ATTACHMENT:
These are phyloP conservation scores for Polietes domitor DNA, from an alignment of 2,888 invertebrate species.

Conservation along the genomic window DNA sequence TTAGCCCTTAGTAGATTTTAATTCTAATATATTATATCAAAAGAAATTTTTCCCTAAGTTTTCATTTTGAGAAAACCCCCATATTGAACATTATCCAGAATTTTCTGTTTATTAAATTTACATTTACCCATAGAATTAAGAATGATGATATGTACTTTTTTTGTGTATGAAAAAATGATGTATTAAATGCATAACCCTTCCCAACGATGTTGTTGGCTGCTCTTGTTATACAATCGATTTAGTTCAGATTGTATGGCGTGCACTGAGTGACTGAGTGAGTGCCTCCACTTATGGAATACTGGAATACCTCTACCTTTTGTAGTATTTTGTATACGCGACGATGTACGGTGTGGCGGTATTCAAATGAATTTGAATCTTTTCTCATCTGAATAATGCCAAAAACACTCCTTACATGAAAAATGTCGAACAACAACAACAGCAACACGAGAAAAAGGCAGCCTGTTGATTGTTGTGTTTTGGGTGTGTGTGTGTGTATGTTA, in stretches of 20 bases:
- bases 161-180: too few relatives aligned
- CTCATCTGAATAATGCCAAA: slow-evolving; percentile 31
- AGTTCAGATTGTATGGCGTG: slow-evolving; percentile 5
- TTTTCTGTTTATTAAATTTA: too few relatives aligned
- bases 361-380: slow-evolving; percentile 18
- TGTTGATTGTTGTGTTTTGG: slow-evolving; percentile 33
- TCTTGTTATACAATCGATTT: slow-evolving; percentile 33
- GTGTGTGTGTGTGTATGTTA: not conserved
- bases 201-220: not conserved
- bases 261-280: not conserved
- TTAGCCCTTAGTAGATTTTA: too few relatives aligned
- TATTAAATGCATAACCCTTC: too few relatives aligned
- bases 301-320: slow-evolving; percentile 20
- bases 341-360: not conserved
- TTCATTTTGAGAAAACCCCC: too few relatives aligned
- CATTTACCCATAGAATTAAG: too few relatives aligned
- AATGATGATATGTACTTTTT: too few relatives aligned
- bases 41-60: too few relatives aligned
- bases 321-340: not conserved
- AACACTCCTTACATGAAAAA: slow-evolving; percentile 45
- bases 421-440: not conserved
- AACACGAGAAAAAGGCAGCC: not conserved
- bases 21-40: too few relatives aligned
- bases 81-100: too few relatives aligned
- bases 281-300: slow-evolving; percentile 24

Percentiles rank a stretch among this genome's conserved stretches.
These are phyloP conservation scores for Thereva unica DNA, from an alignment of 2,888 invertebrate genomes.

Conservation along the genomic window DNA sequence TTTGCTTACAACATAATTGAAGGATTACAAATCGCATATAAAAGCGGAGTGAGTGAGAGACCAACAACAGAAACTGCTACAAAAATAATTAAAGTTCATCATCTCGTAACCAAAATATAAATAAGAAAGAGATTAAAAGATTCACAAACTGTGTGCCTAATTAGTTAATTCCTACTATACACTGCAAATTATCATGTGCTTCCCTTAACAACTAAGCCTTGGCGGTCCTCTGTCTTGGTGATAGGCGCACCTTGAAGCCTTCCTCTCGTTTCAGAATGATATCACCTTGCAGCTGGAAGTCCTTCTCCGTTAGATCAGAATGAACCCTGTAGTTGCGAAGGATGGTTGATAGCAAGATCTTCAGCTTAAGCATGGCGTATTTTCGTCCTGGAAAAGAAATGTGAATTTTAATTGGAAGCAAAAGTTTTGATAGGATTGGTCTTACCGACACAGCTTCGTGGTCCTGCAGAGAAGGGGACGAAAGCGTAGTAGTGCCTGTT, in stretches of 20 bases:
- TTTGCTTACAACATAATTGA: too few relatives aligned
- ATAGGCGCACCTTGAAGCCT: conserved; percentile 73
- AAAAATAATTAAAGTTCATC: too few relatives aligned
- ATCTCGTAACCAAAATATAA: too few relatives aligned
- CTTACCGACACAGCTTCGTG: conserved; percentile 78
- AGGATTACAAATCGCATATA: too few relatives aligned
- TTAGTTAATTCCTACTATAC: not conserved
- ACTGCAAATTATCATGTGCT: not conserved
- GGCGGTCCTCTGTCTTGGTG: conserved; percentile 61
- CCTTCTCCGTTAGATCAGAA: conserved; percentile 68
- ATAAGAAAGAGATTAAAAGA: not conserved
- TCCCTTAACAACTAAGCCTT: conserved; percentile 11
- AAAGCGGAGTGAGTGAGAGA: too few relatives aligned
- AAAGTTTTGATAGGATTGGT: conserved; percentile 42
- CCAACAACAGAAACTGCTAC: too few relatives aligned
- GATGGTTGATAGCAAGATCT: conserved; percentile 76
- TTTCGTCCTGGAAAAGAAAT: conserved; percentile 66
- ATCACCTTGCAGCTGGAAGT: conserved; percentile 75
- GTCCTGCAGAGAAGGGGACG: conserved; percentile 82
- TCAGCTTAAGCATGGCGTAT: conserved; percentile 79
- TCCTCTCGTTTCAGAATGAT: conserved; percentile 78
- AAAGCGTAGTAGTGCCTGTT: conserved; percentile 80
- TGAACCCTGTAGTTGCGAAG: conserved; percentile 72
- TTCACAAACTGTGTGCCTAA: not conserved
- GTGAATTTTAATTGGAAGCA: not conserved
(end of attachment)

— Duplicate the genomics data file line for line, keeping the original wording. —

These are phyloP conservation scores for Polietes domitor DNA, from an alignment of 2,888 invertebrate species.

Conservation along the genomic window DNA sequence TTAGCCCTTAGTAGATTTTAATTCTAATATATTATATCAAAAGAAATTTTTCCCTAAGTTTTCATTTTGAGAAAACCCCCATATTGAACATTATCCAGAATTTTCTGTTTATTAAATTTACATTTACCCATAGAATTAAGAATGATGATATGTACTTTTTTTGTGTATGAAAAAATGATGTATTAAATGCATAACCCTTCCCAACGATGTTGTTGGCTGCTCTTGTTATACAATCGATTTAGTTCAGATTGTATGGCGTGCACTGAGTGACTGAGTGAGTGCCTCCACTTATGGAATACTGGAATACCTCTACCTTTTGTAGTATTTTGTATACGCGACGATGTACGGTGTGGCGGTATTCAAATGAATTTGAATCTTTTCTCATCTGAATAATGCCAAAAACACTCCTTACATGAAAAATGTCGAACAACAACAACAGCAACACGAGAAAAAGGCAGCCTGTTGATTGTTGTGTTTTGGGTGTGTGTGTGTGTATGTTA, in stretches of 20 bases:
- bases 161-180: too few relatives aligned
- CTCATCTGAATAATGCCAAA: slow-evolving; percentile 31
- AGTTCAGATTGTATGGCGTG: slow-evolving; percentile 5
- TTTTCTGTTTATTAAATTTA: too few relatives aligned
- bases 361-380: slow-evolving; percentile 18
- TGTTGATTGTTGTGTTTTGG: slow-evolving; percentile 33
- TCTTGTTATACAATCGATTT: slow-evolving; percentile 33
- GTGTGTGTGTGTGTATGTTA: not conserved
- bases 201-220: not conserved
- bases 261-280: not conserved
- TTAGCCCTTAGTAGATTTTA: too few relatives aligned
- TATTAAATGCATAACCCTTC: too few relatives aligned
- bases 301-320: slow-evolving; percentile 20
- bases 341-360: not conserved
- TTCATTTTGAGAAAACCCCC: too few relatives aligned
- CATTTACCCATAGAATTAAG: too few relatives aligned
- AATGATGATATGTACTTTTT: too few relatives aligned
- bases 41-60: too few relatives aligned
- bases 321-340: not conserved
- AACACTCCTTACATGAAAAA: slow-evolving; percentile 45
- bases 421-440: not conserved
- AACACGAGAAAAAGGCAGCC: not conserved
- bases 21-40: too few relatives aligned
- bases 81-100: too few relatives aligned
- bases 281-300: slow-evolving; percentile 24

Percentiles rank a stretch among this genome's conserved stretches.
These are phyloP conservation scores for Thereva unica DNA, from an alignment of 2,888 invertebrate genomes.

Conservation along the genomic window DNA sequence TTTGCTTACAACATAATTGAAGGATTACAAATCGCATATAAAAGCGGAGTGAGTGAGAGACCAACAACAGAAACTGCTACAAAAATAATTAAAGTTCATCATCTCGTAACCAAAATATAAATAAGAAAGAGATTAAAAGATTCACAAACTGTGTGCCTAATTAGTTAATTCCTACTATACACTGCAAATTATCATGTGCTTCCCTTAACAACTAAGCCTTGGCGGTCCTCTGTCTTGGTGATAGGCGCACCTTGAAGCCTTCCTCTCGTTTCAGAATGATATCACCTTGCAGCTGGAAGTCCTTCTCCGTTAGATCAGAATGAACCCTGTAGTTGCGAAGGATGGTTGATAGCAAGATCTTCAGCTTAAGCATGGCGTATTTTCGTCCTGGAAAAGAAATGTGAATTTTAATTGGAAGCAAAAGTTTTGATAGGATTGGTCTTACCGACACAGCTTCGTGGTCCTGCAGAGAAGGGGACGAAAGCGTAGTAGTGCCTGTT, in stretches of 20 bases:
- TTTGCTTACAACATAATTGA: too few relatives aligned
- ATAGGCGCACCTTGAAGCCT: conserved; percentile 73
- AAAAATAATTAAAGTTCATC: too few relatives aligned
- ATCTCGTAACCAAAATATAA: too few relatives aligned
- CTTACCGACACAGCTTCGTG: conserved; percentile 78
- AGGATTACAAATCGCATATA: too few relatives aligned
- TTAGTTAATTCCTACTATAC: not conserved
- ACTGCAAATTATCATGTGCT: not conserved
- GGCGGTCCTCTGTCTTGGTG: conserved; percentile 61
- CCTTCTCCGTTAGATCAGAA: conserved; percentile 68
- ATAAGAAAGAGATTAAAAGA: not conserved
- TCCCTTAACAACTAAGCCTT: conserved; percentile 11
- AAAGCGGAGTGAGTGAGAGA: too few relatives aligned
- AAAGTTTTGATAGGATTGGT: conserved; percentile 42
- CCAACAACAGAAACTGCTAC: too few relatives aligned
- GATGGTTGATAGCAAGATCT: conserved; percentile 76
- TTTCGTCCTGGAAAAGAAAT: conserved; percentile 66
- ATCACCTTGCAGCTGGAAGT: conserved; percentile 75
- GTCCTGCAGAGAAGGGGACG: conserved; percentile 82
- TCAGCTTAAGCATGGCGTAT: conserved; percentile 79
- TCCTCTCGTTTCAGAATGAT: conserved; percentile 78
- AAAGCGTAGTAGTGCCTGTT: conserved; percentile 80
- TGAACCCTGTAGTTGCGAAG: conserved; percentile 72
- TTCACAAACTGTGTGCCTAA: not conserved
- GTGAATTTTAATTGGAAGCA: not conserved